“The night was hot and muggy in the cramped upstairs room. I had not had supper; I was thirsty and because I was small, I got assigned to a tiny chair shoved against the back window. I was too short to see and too far away to hear. Professor Paul had forgotten his visual aids; the hefty vocabulary he used was all Greek to me. All I could grasp was the rumbling faint voice echoing like the hum of a fan. About the 6th hour, I lost any hope of fresh air, of understanding those big words, or of getting to see anything,” wrote Eutychus. You know the rest of the story (Acts 20). We know that Paul was a good teacher (inspired!), but this young man may have been too immature to assimilate the mature message. He needed teaching at his level.
Over the last few years, this column covered ideas for teaching at different levels, for simple object lessons, for extra-biblical materials to enhance learning, techniques to engage the students, and ideas that hopefully set your wheels turning for other ideas suitable to your classroom situation. The gift of teaching is not to be taken lightly and I firmly believe those who are called to teach God’s Word have the most to answer for. It is imperative, then, that this teacher is fully prepared, armed with knowledge, wisdom, and all patience. Those who teach little ones need a double dose of all of the above. That way when pupils argue, as my grandsons did, over whether the “brown stuff” in the wedding jug (John 2) is Coke or sweet tea, you can settle the matter. Let me know how you explain wine to a 4 year old.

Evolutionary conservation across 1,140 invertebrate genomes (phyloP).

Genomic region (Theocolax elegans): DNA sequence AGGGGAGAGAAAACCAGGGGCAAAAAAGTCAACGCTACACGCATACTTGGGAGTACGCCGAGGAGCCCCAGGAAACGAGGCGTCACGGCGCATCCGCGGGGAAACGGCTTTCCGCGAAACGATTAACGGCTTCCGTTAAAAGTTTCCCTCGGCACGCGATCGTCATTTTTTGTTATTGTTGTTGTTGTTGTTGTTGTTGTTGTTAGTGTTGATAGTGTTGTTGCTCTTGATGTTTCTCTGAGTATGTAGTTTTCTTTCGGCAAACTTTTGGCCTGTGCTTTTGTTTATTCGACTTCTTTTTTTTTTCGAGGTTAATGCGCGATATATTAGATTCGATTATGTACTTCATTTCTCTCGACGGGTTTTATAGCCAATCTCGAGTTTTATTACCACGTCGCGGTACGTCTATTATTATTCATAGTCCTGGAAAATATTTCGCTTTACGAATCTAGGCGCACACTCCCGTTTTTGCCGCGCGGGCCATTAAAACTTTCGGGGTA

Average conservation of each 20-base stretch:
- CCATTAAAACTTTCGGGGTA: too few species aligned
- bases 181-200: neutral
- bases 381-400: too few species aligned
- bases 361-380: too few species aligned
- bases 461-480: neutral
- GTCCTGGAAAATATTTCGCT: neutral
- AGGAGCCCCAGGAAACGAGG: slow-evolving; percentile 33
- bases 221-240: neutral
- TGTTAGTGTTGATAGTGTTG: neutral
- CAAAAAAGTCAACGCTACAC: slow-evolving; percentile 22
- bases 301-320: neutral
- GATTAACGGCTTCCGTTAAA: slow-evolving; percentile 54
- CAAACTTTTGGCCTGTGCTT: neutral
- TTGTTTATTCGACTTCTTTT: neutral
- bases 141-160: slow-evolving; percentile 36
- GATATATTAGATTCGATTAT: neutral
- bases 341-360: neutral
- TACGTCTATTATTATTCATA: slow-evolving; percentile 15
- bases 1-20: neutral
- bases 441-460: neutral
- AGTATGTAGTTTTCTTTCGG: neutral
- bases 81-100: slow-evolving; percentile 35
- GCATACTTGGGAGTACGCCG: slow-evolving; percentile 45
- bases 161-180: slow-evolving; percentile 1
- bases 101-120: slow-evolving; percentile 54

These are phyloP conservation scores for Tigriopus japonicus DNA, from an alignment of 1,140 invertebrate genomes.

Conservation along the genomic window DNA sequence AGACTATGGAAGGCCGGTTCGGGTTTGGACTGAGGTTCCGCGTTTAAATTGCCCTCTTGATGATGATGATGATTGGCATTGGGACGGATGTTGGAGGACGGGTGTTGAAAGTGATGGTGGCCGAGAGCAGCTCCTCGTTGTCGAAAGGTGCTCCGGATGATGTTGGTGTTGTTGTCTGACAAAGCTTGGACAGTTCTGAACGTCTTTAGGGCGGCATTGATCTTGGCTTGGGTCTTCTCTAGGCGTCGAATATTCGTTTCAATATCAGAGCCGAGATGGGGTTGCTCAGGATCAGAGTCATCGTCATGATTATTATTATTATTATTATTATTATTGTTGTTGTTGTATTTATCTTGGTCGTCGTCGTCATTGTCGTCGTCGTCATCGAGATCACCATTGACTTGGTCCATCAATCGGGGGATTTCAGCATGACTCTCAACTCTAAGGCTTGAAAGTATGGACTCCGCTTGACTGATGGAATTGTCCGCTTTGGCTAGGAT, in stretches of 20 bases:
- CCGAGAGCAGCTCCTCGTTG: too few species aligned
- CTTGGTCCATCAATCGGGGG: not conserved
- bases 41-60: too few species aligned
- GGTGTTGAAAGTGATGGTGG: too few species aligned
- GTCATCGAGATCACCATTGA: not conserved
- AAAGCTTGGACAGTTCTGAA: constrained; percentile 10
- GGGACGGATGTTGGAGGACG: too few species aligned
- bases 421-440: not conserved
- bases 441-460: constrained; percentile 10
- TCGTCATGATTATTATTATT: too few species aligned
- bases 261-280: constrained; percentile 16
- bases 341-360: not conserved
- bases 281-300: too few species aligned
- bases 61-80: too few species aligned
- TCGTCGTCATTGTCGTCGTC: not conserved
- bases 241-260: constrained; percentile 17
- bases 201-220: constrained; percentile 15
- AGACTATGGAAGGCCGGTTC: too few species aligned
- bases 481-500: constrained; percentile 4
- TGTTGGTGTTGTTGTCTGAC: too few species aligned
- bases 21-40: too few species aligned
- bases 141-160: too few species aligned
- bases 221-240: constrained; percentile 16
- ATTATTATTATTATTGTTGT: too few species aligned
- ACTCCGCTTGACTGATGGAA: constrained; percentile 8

My purpose has been to give you encouragement but mostly to make your mind work, whether by giving you a place to start, or by egging you on with my lame idea so that you came up with a better one. You may have been pushed to look up some extra material, to create a little extra technique so that younger students learn with application, a good tool for immature minds. Give your students the armor of God’s Word, the ultimate power tool. Remind yourself that the Word of God has endured the ages and it will continue to do so; good teaching of the Word must also endure.
Thank you for your emails with comments that were both encouraging and helpful and for the opportunity to help those of you who asked for further information or ideas. My column will take a different avenue for awhile, but I am always available to help any who email me. Pastor Rick said it, “When we get saved, we are given a uniform but no discharge papers.” Continue to press toward the mark!